Catching a rolling ball

Catching a rolling ball (or a squirting, skidding, bobbling ball) is a great skill you have to use from time to time during games.Especially in wet conditions.

Rolling, rolling, rolling

When you catch a rolling ball it`s very important you keep control of it afterwards.

Good handling skills are a must.

Rugby catching basics provides good foundations for tip top skills. You may go further faster.

Good catching is vital, coach yourself!

Coaching yourself will help the team.

You can be sure practicing alone will be valuable later on when you have time to practice with other players.

You have spare minutes so improve skills on your own.

That`s when you can make mistakes with no consequences.

Thats the time when you can experiment and find the best way or even new ways of doing things for you!

Just because I say this is how to practice it doesn`t mean it`s true!

Look at lots of ideas and methods.

Use the bits that suit you and seem to work. Play about with them.

Some may be useful in certain situations. Find out for yourself.

You don`t need to go to a rugby pitch and rugby coach to improve.

Improve anywhere, anytime all by yourself but you will have to be creative.

Catch a rolling ball - you`re a natural

You`re like a sponge. You are learning all the time. All you have to do is think what to do and your mind does the rest.

It controls your body and your body performs the task. But only because it knows how to do it because you have done it before enough times to remember and be good at it.

It`s all valuable experience. It`s simply repetition.

When we want to do something new we talk about practice but we don`t remember just how many times we have to do things before we can be considered skillful.

Use your experience. Keep your eyes wide open, concentrating on the ball.

Keep your mind on what you want to achieve.

How you catch a rolling ball

It`s a natural step from the basic skills for handling the ball.

I have called it "catching" because it fits the category. You could say "dealing with" or anything you think best describes it.

The ball is travelling along the ground. It may be rolling on the grass or hard mud or slithering on a muddy surface.

It`s maybe skidding off wet grassy areas of the field or possibly bobbling from side to side because of spin on the ball or from a slightly uneven surface of the pitch.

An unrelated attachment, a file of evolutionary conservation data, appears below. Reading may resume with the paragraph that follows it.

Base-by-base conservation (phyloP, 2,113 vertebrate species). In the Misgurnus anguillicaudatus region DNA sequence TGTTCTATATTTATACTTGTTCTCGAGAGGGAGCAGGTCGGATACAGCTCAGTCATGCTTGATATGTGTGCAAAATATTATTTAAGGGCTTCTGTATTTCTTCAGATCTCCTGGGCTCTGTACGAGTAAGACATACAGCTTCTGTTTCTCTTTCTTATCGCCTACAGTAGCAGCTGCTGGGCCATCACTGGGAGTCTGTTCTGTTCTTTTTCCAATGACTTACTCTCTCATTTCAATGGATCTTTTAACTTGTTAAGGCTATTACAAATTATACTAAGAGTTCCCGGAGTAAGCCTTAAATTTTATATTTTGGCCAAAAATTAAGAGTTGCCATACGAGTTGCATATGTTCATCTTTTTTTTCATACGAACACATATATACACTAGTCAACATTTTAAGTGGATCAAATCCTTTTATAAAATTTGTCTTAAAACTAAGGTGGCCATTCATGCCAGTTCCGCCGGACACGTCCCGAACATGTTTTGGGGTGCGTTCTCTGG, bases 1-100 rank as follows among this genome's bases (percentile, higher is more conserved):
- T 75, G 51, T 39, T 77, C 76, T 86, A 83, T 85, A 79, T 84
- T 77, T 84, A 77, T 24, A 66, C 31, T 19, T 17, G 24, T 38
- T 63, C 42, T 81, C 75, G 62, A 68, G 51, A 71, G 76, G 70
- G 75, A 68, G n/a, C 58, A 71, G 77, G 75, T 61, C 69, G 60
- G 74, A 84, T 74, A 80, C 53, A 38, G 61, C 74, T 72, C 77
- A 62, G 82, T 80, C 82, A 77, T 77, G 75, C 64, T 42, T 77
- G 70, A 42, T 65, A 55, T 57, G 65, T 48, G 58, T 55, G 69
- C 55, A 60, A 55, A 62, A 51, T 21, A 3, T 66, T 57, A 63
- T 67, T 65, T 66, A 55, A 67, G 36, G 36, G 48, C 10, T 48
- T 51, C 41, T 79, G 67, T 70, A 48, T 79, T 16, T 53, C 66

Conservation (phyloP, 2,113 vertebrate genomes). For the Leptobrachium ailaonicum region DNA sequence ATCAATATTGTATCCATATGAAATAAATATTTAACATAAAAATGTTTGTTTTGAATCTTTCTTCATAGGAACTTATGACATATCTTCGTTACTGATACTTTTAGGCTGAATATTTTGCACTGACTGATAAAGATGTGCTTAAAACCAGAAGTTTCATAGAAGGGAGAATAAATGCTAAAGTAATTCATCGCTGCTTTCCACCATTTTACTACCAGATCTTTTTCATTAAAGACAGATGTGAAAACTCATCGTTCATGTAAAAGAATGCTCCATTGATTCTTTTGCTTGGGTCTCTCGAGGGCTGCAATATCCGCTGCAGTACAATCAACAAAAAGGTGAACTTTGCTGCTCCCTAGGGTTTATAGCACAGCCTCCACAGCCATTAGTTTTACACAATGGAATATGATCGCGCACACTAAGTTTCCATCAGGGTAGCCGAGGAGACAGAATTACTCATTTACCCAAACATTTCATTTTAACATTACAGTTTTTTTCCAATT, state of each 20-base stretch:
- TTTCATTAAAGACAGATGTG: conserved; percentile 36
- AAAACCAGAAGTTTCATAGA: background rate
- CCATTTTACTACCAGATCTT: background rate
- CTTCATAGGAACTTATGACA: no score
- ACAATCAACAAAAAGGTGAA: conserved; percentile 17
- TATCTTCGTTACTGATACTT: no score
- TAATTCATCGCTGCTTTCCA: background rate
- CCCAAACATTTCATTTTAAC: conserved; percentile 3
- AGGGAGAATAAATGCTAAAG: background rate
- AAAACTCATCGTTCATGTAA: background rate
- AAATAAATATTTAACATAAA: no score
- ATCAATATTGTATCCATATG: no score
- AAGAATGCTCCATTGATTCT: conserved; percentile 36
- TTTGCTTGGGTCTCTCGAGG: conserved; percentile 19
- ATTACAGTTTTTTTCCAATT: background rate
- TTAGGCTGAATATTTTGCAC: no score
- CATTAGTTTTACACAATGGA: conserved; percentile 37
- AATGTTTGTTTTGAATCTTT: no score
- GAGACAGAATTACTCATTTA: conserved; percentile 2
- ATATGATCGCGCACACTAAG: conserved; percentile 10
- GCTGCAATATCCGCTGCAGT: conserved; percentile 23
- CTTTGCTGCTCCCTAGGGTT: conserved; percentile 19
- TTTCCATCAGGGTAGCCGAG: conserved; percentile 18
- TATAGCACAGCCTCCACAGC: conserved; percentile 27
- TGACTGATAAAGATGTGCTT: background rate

It may be squirting as it travels over first mud then grass or out from under a player trying to fall on the ball. But basically it`s rolling and keeping predictably low to the ground.

Guidelines are given to junior players to help cope with the complexity of the game.

They are just guidelines.

They are not laws that players must use all their career as some players may think.

What you do depends very much on the situation.

What is no good for one set of circumstances may be right for the situation you find yourself in.

How you deal with catching a rolling ball depends on where you are on the field and what is going on around you.

In other words what pressure are you under, what are the consequences of making a mistake.

What are the potential rewards for taking a risk - is it worth a try.

You have to weigh it all up and then you decide what to do.

Rolling ball situations

Situation A

The ball is rolling, slithering and skipping close to the ground and towards you.

You are standing five metres out from your own goal-line. No opposition - their nearest player is 40 metres away.

Little pressure. They are so far away you have plenty of time.

Huge consequences.

  • if you knock-on they get a scrum five metres out from the try line
  • their put in to the scrum and a push over try is possible
  • they would have an amazing attacking opportunity and that means big trouble for your team

The solution

  • you use your foot to trap the ball
  • you keep your hands well away so you can be certain you will not knock-on, even if it bounces up

  • you turn slightly sideways and simply pick up the ball
  • any fumbles, the ball goes backwards, everything is sweet

You are now carrying the ball, heading into the next situation.

Situation B

The same ball is rolling towards you.

You are 20 metres from their goal-line.

Loads of opposition - and your nearest support is far away.

Lots of pressure, they are so close - you have little time!

Minor consequences.

  • if you don`t go for it they are going to get it anyway.
  • you may knock-on, but so what - they will get advantage and play on

Catching a rolling ball - reaching down on the run Catching a rolling ball

The solution

  • you swoop in for a one handed pick up maintaining pace as much as possible
  • hand skimming the turf, palm up

  • your fingers touch the ball, your arm "gives"
  • just enough so that the ball sticks in your hand

You`re through, just the fullback to beat.


TRYEEEE!!! - in under the posts.

What a lucky pick up! - they all say

Only you know how much you practiced.

You make your own luck.

When you practice and practice you make difficult things look easy and become easier for you to do, including catching a rolling ball.

Of course, there are a million sets of circumstances which cover the ground between the two examples.

Do your utmost to prepare yourself.

Then you will have the experience to deal with most situations and you will act instinctively when other players have to think about what to do and how to do it.